CJ Hendry's 'The Trophy Room'
Levi's, lego, a nikon, raybans, Chanel masterpieces and your grandpa's old junk.... anything and everything you could think of for a left-of-centre Trophy series was chosen by Cj Hendry to be covered in a metallic coating and illustrated by her in the finest detail.
Born in Brisbane, Hendry is a two-time uni drop out who decided to focus on her passion for art after realising her current life was making her miserable. After selling a lot of her designer clothing and possessions, she saved enough money to live for 6 months solely pursuing her drawing talents. In that time, she caught the eye of an art dealer in Sydney, sold a drawing of a pair of RM Williams boots for $10,000 and quickly gained a cult following on her instagram. I can remember following her one day and passing around my phone in Art class, sharing the sudden success of a local artist who'd gone from fine-tip pen art hobbyist to full-blown game-changer over night.
In the same year, Cj produced a work of Kanye West's face on a giant dollar bill which Yeezy later bought for an undisclosed amount. That year alone, she has been said to have made one million dollars in profits. Her success has been pretty remarkable, with some critics going as far as to accuse her of placing monetary gain in front of artistic integrity. Either way, it's fair to say she's struck a pretty spot on balance between talent and strategic marketing. Her niche brand is very aesthetically pleasing, almost aspirational to many followers, but affordable for very few.
Cj's most recent series ' The Trophy Room ' just finished its month-long exhibition in NYC. I was very fortunate to be in the city for the opening weekend of the show, visiting with some friends who are also Brisbane locals. The two-story Soho gallery was in prime location, and there were beers on the house! The layout was quite aptly like a trophy room, and it was no surprise that all pieces had been crafted down to the very last scribble. We searched far and wide for a mistake, an ugly whiteout mark, something, anything to prove the women is from this planet. It was all unreal. Things were so unbelievably hyper-realistic, I think all of us were pretty mind-blown.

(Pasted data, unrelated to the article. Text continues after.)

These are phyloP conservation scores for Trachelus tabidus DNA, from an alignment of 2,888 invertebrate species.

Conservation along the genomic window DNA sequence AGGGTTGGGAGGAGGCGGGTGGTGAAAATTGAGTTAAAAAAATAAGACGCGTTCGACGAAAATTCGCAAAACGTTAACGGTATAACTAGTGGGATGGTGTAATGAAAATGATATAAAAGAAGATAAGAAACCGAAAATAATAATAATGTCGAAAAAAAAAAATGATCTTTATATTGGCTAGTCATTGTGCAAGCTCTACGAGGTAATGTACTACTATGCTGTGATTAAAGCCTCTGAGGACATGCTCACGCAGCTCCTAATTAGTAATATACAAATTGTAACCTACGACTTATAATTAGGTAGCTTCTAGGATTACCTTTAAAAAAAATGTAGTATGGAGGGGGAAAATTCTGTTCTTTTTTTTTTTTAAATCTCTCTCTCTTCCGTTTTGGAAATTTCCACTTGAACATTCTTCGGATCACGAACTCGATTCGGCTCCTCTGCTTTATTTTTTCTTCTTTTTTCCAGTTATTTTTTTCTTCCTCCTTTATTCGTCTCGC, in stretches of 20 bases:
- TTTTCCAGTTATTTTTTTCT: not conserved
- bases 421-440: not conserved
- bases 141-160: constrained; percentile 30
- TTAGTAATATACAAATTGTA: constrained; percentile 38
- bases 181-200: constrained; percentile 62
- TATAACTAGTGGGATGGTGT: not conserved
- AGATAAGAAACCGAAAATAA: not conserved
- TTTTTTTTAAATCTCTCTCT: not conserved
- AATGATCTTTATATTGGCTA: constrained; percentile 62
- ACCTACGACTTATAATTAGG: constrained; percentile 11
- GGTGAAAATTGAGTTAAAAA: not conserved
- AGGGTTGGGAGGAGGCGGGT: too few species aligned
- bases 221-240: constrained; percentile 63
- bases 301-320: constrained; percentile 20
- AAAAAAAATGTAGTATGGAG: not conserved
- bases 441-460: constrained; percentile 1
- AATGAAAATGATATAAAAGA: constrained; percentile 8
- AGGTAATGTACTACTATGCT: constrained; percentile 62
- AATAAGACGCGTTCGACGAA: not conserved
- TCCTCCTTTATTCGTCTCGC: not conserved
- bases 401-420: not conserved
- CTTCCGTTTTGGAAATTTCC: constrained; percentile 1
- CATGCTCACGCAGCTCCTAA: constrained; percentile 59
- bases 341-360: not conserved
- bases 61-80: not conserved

We admired Cj's craft as if no one had ever thought to use pen in tonal art before. It's certainly clear that the way Cj presents her line of work is to ensure it's perceived in that very way: unlike anything you've seen before. Still, I hadn't really observed up close anyone use pen so brilliantly, even if there were many others out there. It was all good fun to be apart of, especially as fellow kids from Brisbane. I felt oddly connected to home, even while the exhibition screamed Soho luxe. After seeing the Kanye bill several years ago on my tiny iPhone screen, it was a surreal thing to stand a few feet away from fifty-thousand dollar masterpieces.